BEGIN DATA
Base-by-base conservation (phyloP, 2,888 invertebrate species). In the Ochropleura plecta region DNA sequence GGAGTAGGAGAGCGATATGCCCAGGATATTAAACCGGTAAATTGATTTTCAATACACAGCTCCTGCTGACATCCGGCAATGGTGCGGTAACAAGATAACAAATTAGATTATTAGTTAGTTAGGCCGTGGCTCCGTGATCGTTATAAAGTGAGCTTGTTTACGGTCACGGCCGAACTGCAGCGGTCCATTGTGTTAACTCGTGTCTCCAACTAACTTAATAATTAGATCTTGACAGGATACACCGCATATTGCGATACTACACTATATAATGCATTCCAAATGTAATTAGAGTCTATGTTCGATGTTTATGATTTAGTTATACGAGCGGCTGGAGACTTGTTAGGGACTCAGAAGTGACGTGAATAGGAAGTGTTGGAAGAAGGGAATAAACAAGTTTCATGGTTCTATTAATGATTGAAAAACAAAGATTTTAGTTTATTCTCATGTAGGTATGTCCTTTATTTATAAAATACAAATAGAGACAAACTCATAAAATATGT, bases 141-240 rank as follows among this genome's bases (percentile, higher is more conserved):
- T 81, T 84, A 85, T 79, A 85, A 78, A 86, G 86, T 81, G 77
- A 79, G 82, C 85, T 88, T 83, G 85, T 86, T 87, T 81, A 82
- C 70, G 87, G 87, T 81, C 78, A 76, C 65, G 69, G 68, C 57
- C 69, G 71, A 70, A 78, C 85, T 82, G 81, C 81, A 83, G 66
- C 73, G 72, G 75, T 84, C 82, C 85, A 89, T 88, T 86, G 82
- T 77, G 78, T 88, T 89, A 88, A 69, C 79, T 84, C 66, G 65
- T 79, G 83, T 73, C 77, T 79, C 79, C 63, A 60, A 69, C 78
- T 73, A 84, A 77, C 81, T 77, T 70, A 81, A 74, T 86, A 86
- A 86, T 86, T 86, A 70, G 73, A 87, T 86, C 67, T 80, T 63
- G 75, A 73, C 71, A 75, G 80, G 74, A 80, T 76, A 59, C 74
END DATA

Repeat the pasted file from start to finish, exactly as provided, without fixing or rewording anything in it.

Base-by-base conservation (phyloP, 2,888 invertebrate species). In the Ochropleura plecta region DNA sequence GGAGTAGGAGAGCGATATGCCCAGGATATTAAACCGGTAAATTGATTTTCAATACACAGCTCCTGCTGACATCCGGCAATGGTGCGGTAACAAGATAACAAATTAGATTATTAGTTAGTTAGGCCGTGGCTCCGTGATCGTTATAAAGTGAGCTTGTTTACGGTCACGGCCGAACTGCAGCGGTCCATTGTGTTAACTCGTGTCTCCAACTAACTTAATAATTAGATCTTGACAGGATACACCGCATATTGCGATACTACACTATATAATGCATTCCAAATGTAATTAGAGTCTATGTTCGATGTTTATGATTTAGTTATACGAGCGGCTGGAGACTTGTTAGGGACTCAGAAGTGACGTGAATAGGAAGTGTTGGAAGAAGGGAATAAACAAGTTTCATGGTTCTATTAATGATTGAAAAACAAAGATTTTAGTTTATTCTCATGTAGGTATGTCCTTTATTTATAAAATACAAATAGAGACAAACTCATAAAATATGT, bases 141-240 rank as follows among this genome's bases (percentile, higher is more conserved):
- T 81, T 84, A 85, T 79, A 85, A 78, A 86, G 86, T 81, G 77
- A 79, G 82, C 85, T 88, T 83, G 85, T 86, T 87, T 81, A 82
- C 70, G 87, G 87, T 81, C 78, A 76, C 65, G 69, G 68, C 57
- C 69, G 71, A 70, A 78, C 85, T 82, G 81, C 81, A 83, G 66
- C 73, G 72, G 75, T 84, C 82, C 85, A 89, T 88, T 86, G 82
- T 77, G 78, T 88, T 89, A 88, A 69, C 79, T 84, C 66, G 65
- T 79, G 83, T 73, C 77, T 79, C 79, C 63, A 60, A 69, C 78
- T 73, A 84, A 77, C 81, T 77, T 70, A 81, A 74, T 86, A 86
- A 86, T 86, T 86, A 70, G 73, A 87, T 86, C 67, T 80, T 63
- G 75, A 73, C 71, A 75, G 80, G 74, A 80, T 76, A 59, C 74